May 24, 2002
Border Patrol Agent Fired On
Mexican soldiers entered U.S. territory Friday in the latest
in a series of armed incursions and appear to have shot at a
Border Patrol agent.
Bill Strassberger, a spokesman for the Immigration and
Naturalization Service, said the agent was patrolling when
he saw what he believed were three Mexican soldiers in a
military Humvee on the U.S. side of the border south of Ajo,
Ariz., Friday evening.
To avoid a confrontation, the agent did a U-turn in his
Chevy Tahoe, which was marked with the patrol's
green-and-white design, and drove away. As he was driving
away, the vehicle's rear window was shattered by a single
gunshot fired from the direction of the Humvee, Mr.
The INS has begun an investigation and has asked the Mexican
government to investigate as well.
Rep. Tom Tancredo, a Colorado Republican who has raised the
issue of incursions both on the House floor and to the
Mexican government, said the raids must stop.
"The fact is that we know someone o a member of the Mexican
military o fired at least one round at a member of the
American Border Patrol and came close to killing him," Mr.
Tancredo said. "If this kind of thing keeps up, somebody's
going to get killed."
But Mexican officials are not convinced that the incident
occurred on U.S. soil or that those who shot at the agent
were Mexican soldiers.
Miguel Monterrubio, a spokesman at the Mexican embassy in
Washington, said the matter was reported Friday to the
general in charge at the Mexican army base in Nogales,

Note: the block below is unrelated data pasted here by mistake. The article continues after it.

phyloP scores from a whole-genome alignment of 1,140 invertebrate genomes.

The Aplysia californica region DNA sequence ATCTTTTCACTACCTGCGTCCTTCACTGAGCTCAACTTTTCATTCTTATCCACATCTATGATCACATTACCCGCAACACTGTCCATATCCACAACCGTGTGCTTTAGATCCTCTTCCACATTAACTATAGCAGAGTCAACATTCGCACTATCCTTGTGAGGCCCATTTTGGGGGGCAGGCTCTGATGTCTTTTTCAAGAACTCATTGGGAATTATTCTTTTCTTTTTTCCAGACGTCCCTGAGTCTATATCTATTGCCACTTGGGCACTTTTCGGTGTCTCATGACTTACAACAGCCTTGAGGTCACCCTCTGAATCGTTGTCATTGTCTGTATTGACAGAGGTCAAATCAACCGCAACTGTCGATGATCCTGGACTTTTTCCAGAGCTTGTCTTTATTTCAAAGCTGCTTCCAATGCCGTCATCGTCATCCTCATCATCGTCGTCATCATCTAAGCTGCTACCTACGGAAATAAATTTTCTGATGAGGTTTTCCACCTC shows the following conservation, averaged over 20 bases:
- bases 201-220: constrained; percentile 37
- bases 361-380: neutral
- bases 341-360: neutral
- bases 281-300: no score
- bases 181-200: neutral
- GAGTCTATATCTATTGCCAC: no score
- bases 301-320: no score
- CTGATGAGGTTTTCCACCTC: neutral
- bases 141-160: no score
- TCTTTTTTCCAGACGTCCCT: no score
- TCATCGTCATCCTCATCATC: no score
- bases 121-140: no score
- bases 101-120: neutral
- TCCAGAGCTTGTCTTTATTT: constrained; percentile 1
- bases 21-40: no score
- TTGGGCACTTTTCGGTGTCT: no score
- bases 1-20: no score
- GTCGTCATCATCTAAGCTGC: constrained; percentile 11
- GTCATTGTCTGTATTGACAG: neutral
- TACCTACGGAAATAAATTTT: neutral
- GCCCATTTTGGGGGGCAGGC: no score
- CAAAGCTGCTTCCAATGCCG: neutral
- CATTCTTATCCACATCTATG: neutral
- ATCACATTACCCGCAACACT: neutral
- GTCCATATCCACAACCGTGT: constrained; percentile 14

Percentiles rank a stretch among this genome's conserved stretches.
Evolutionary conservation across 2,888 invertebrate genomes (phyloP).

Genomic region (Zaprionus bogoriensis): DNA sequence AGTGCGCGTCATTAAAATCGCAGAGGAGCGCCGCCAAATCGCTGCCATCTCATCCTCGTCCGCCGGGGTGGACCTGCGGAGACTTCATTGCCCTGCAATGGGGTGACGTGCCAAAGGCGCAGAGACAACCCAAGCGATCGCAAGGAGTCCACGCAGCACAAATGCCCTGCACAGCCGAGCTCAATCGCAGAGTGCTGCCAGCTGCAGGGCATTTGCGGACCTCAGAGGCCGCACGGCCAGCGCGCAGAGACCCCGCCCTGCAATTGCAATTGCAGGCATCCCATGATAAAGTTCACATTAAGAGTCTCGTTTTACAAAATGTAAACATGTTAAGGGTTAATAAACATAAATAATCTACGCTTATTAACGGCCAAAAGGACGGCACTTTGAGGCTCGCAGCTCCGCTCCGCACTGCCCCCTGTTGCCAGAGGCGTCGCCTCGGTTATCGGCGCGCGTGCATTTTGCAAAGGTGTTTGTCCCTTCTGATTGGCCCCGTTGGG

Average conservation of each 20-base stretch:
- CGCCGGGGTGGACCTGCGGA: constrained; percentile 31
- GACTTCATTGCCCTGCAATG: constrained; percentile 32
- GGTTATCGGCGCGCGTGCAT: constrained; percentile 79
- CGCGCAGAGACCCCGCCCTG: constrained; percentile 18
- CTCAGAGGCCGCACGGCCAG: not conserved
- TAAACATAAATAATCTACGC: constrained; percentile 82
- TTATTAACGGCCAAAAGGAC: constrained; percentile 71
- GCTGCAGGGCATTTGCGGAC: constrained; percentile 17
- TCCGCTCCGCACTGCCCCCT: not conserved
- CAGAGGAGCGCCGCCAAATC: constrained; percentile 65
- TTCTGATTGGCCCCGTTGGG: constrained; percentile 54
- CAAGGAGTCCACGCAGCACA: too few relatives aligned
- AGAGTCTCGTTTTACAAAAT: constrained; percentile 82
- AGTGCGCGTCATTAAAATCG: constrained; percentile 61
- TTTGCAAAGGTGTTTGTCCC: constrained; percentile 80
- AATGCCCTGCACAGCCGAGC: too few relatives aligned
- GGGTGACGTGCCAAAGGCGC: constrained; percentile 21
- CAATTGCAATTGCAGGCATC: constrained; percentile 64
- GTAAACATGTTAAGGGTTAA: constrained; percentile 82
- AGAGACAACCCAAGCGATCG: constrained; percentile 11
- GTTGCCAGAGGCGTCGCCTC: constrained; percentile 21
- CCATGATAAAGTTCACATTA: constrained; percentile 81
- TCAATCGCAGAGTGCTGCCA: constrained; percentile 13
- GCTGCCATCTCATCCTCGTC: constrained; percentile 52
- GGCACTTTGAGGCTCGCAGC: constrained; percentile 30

Mexico. The general, along with Border Patrol officials and
the consul general from the Mexican consulate in Nogales on
the U.S. side of the border, went to investigate on Monday.
"According to them, there are no elements to note on which
side of the border the incident took place because the
incident took place at night," Mr. Monterrubio said, but he
added that the investigation is continuing.
Mr. Tancredo, however, who has been in contact with Border
Patrol agents familiar with the case, said the agent was
fired at when he was five miles north of the U.S. line and
that the persons in the Humvee were Mexican soldiers.
"There was no confusion with the people with whom we spoke
about where they were and whether or not they were Mexican
military," he said.
Mr. Tancredo said he has information that since 1996 there
have been 118 incursions o 61 of them by Mexican military
and 57 by Mexican law enforcement. In 90 percent of the
cases, the incursions appeared intentional, he said. Sixty
percent of the time, the Mexicans were armed.
A Justice Department official, who asked not to be named,
said there were reports of other incursions Tuesday night
and yesterday morning.
In the first incident, an agent spotted at least six
individuals in U.S. territory along the All American Canal
in California who appeared to be Mexican officials, though
he couldn't determine whether they were law enforcement or
military, armed with machine guns. They recrossed the border
into Mexico after a few minutes. Then, yesterday, an agent
saw three people who appeared to be Mexican military
officers carrying rifles at a different location along the
Mr. Tancredo has written a letter to Mexican President
Vicente Fox asking him to explain the incursions.
Both U.S. and Mexican officials say the region is a prime
spot for drug couriers to enter the United States, which
sometimes prompts incursions by soldiers tracking the
drug-runners. Both sides say they are working together to
try to reduce the forays.
But Mr. Tancredo said those efforts have fallen short,
partly because Mexican officials don't have a grasp on the
situation and partly because the U.S. government doesn't
push the issue.
"We're afraid of pushing this issue too far because we
recognize that if we can't rely on Mexico to curtail their
own military or federal police, then we're going to have to
put a lot more effort into securing our own borders, and
that is the frightening thing," he said.